For example, according to a presentation led by David Kirchner of the OLA:
- “The structure of how the region builds big transit projects creates a mismatch between the entities that fund the construction and transit and the entities that are responsible for constructing them.” That is, the Met Council has relatively little money in the project, instead relying on the federal government, Hennepin County and earlier the now-defunct five-county Counties Transit Improvement Board. The federal share of $929 million is capped, and Hennepin County has balked at finding what remains of the $500 million shortfall identified a year ago.
“The Legislature should create a framework so the entity that is leading light rail construction has some of its own money at stake so if it goes over budget, it feels the pain, it’s penalized and if it comes in under budget it’s rewarded,” Kirchner told the commission.
Other key pieces of the report:
- When it learned in early 2022 that it no longer had enough money to complete the project, the project was faced with that dilemma cited by Hansen — it didn’t have enough money to end the project because that would require repaying federal funds and restoring the route to pre-construction conditions. And it didn’t have enough money to finish it, either.
- The Met Council bid the project knowing there were significant pieces of the project not included and not yet estimated. When it added a $90 million wall between its tracks and BNSF freight tracks, it did so as a change order rather than using a new bidding process.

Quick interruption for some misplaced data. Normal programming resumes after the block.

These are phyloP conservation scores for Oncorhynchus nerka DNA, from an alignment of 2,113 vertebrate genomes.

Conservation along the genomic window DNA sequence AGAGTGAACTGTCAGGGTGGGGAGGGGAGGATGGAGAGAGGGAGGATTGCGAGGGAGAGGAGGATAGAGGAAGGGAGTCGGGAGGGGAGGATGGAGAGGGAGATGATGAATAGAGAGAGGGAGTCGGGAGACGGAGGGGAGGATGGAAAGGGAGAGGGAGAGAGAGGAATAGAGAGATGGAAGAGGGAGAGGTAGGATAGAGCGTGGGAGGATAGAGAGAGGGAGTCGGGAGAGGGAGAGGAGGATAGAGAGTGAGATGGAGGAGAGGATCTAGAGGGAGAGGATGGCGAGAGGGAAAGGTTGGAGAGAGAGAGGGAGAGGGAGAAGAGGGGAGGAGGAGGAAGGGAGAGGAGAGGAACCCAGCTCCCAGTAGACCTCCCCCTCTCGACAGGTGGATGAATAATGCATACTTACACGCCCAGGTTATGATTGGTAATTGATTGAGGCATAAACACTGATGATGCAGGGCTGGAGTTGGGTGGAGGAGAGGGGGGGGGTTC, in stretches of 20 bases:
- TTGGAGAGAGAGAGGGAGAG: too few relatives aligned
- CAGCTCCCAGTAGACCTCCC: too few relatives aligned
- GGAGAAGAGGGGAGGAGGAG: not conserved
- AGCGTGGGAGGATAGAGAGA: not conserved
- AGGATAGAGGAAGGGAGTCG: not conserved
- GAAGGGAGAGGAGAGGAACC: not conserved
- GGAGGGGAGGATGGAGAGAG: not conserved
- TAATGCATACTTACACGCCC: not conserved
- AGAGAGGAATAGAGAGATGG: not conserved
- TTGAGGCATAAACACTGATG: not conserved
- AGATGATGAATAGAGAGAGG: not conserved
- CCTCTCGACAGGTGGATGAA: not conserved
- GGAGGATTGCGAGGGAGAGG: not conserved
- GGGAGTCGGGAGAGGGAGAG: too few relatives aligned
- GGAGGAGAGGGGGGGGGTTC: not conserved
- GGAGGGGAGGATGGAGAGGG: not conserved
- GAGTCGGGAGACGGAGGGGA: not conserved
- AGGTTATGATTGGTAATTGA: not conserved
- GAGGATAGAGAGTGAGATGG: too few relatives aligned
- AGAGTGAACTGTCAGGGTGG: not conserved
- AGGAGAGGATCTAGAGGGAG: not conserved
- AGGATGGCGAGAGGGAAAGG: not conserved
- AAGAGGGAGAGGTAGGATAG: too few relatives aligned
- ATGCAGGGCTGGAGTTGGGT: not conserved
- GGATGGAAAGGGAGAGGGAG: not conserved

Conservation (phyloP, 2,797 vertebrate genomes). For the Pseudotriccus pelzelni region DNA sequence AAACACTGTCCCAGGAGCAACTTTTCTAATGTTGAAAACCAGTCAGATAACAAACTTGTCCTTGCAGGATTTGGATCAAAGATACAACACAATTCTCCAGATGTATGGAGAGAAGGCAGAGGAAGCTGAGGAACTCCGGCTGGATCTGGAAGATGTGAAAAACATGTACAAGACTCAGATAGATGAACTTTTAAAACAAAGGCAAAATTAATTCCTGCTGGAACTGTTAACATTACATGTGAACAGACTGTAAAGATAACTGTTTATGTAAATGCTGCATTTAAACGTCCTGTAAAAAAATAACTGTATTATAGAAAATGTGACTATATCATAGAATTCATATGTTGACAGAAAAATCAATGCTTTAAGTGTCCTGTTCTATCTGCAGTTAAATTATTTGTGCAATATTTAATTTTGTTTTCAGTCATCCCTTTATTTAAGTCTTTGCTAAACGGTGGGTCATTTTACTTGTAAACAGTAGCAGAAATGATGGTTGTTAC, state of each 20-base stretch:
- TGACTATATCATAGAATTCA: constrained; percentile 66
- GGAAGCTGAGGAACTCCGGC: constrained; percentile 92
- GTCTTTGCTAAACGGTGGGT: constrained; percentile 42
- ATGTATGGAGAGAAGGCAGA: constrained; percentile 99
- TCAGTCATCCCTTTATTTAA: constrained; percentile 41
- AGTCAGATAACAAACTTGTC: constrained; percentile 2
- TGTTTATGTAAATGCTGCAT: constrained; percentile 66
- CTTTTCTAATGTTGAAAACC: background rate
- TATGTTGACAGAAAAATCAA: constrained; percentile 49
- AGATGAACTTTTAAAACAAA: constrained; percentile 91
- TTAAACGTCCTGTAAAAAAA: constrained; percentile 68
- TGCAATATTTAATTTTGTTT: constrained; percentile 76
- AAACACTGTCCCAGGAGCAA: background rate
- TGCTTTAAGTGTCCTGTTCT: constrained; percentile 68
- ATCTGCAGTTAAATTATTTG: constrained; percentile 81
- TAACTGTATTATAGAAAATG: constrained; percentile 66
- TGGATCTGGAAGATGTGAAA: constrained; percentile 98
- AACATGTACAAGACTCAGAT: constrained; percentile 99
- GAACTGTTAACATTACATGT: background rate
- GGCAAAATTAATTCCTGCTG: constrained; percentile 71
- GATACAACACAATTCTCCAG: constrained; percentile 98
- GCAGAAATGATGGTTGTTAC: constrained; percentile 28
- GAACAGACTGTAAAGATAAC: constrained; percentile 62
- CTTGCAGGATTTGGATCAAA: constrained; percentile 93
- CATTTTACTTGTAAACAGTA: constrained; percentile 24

- The council did not hold its contractors accountable for repeated failures to provide an acceptable project schedule. But OLA also found that after the contractor blamed the Met Council for the delays, the Met Council eventually agreed.
- The pre-construction engineering and analysis of underground conditions in the narrow — and troubled — Kenilworth Corridor, where a shallow tunnel is being built, did not identify soil conditions blamed on expensive changes and long delays.
- The Met Council has not been transparent with the Legislature and the public about the project’s increasing costs and delays.
Wednesday’s report was the second of four planned by the legislative auditor. The first came out in September and laid out the history of the project — its design, politics, funding and timeline. The third that will focus on the Met Council’s oversight of contractors will come out in late April or early May, Legislative Auditor Judy Randall said. A financial audit will come out later in the year.